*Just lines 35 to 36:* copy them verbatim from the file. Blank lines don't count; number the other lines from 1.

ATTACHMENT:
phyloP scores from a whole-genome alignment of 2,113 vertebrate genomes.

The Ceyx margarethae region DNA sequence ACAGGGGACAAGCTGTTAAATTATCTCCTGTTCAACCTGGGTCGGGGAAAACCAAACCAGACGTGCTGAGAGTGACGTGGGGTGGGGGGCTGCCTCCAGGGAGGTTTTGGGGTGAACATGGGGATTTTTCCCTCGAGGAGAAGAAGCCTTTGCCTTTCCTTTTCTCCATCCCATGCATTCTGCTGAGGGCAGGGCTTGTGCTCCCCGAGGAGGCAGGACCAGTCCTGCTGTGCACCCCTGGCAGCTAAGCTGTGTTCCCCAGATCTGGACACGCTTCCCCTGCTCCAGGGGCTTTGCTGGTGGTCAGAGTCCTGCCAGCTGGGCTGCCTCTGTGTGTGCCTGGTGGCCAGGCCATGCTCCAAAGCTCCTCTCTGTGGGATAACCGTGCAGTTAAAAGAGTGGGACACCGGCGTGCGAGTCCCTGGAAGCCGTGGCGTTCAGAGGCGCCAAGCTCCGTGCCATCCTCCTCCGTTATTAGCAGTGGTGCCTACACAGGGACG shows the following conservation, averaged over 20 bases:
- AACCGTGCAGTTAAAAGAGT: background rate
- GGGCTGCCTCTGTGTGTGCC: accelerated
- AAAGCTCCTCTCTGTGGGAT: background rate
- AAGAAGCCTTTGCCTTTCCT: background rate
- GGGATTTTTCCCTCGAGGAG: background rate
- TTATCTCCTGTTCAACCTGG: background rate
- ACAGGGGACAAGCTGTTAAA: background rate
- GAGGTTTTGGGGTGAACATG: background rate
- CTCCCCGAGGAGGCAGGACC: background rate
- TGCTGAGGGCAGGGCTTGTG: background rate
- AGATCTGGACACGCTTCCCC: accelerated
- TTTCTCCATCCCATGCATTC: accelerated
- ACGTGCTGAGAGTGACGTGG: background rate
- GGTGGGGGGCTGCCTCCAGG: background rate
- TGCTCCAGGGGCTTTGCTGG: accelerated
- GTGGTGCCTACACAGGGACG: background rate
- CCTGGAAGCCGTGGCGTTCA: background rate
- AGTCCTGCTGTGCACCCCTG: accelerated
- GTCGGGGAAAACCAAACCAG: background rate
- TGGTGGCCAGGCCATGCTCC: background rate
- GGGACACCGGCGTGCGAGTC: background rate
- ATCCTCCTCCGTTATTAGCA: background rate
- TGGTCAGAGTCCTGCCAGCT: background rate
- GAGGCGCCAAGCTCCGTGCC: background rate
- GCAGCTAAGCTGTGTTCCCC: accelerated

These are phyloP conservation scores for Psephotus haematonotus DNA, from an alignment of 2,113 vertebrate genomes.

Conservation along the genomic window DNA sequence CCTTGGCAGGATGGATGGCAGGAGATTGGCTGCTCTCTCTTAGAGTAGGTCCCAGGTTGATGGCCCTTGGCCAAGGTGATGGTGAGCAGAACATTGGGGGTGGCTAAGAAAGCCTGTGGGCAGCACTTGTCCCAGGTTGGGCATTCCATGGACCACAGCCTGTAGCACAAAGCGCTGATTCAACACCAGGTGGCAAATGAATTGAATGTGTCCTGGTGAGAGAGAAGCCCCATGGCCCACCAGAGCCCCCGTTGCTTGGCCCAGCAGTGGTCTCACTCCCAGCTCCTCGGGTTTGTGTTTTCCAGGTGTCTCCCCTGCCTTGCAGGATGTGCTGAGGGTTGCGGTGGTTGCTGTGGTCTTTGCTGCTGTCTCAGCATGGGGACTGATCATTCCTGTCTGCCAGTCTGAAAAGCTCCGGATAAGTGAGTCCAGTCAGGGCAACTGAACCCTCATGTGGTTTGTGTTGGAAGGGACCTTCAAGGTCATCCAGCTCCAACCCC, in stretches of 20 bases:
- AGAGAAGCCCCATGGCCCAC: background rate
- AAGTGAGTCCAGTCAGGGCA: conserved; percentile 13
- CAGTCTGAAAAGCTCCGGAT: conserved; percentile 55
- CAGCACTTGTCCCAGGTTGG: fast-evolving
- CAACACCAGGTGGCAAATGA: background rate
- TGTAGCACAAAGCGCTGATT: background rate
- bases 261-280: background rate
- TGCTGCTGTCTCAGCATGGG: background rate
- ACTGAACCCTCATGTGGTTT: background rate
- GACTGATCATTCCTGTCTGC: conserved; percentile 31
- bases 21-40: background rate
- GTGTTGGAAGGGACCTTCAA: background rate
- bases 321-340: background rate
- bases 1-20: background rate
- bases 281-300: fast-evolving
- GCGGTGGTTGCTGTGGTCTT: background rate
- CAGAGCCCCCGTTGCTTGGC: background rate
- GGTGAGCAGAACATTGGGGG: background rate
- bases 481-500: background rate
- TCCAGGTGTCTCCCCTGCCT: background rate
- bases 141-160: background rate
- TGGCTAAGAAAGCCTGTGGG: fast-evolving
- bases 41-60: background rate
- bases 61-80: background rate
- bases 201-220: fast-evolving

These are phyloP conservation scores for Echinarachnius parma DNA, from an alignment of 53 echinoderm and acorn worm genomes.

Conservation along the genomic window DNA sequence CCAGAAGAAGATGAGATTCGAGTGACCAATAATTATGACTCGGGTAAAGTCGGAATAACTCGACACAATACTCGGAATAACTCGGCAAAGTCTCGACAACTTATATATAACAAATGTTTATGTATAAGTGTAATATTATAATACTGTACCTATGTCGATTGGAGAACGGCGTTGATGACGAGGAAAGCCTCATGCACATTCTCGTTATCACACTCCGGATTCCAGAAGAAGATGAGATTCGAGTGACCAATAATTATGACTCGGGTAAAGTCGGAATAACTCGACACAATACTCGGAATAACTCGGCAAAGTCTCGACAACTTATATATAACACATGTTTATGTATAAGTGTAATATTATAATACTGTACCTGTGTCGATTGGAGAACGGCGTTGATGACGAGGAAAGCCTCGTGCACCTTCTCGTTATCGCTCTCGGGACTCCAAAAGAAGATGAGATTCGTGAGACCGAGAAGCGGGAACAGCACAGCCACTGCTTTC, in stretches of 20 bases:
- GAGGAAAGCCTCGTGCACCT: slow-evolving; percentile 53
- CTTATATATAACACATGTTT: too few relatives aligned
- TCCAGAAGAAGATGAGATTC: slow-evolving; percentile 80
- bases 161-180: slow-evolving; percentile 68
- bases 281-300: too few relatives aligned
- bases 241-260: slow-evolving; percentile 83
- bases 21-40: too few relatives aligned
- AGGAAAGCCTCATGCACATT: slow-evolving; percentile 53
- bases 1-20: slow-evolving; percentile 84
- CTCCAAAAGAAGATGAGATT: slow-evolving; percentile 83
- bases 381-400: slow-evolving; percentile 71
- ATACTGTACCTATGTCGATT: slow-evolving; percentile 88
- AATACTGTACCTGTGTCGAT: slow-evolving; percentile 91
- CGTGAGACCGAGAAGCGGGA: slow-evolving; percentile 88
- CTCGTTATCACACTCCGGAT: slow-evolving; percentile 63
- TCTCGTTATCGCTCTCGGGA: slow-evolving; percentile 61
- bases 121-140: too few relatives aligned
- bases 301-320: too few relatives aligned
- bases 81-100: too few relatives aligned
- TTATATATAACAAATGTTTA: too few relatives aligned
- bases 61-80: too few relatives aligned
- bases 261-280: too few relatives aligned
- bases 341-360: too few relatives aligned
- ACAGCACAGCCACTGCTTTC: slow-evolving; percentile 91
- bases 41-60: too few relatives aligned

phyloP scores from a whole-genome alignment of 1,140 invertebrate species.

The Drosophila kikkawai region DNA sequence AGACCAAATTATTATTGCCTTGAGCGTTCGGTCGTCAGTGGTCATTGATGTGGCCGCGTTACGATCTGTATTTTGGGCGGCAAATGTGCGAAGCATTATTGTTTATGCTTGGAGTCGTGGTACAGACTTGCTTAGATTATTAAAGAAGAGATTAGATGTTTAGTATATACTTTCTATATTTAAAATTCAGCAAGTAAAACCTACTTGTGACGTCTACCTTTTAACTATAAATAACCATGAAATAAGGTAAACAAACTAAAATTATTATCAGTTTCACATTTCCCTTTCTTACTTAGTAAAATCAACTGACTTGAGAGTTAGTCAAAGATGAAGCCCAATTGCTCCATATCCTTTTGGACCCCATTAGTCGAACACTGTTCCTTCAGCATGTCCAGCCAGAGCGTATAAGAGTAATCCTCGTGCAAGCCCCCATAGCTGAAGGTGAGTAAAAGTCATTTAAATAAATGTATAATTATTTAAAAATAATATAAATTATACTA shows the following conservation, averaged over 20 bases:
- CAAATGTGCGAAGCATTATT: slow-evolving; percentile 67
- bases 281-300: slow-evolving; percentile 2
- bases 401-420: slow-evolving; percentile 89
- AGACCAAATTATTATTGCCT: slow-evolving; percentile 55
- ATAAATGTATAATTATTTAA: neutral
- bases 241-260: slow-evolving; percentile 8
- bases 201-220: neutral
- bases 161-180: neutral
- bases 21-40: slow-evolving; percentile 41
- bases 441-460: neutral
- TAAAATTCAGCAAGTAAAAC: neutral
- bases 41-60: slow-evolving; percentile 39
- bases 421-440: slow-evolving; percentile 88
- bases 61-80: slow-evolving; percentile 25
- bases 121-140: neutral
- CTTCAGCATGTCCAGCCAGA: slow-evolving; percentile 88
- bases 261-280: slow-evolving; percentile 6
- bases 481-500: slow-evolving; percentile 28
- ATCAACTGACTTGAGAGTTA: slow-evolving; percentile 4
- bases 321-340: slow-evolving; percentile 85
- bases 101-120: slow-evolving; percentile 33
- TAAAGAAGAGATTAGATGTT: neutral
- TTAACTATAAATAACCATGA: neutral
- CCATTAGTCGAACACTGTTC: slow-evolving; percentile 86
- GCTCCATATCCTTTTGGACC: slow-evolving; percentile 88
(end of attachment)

- TGTAGCACAAAGCGCTGATT: background rate
- bases 261-280: background rate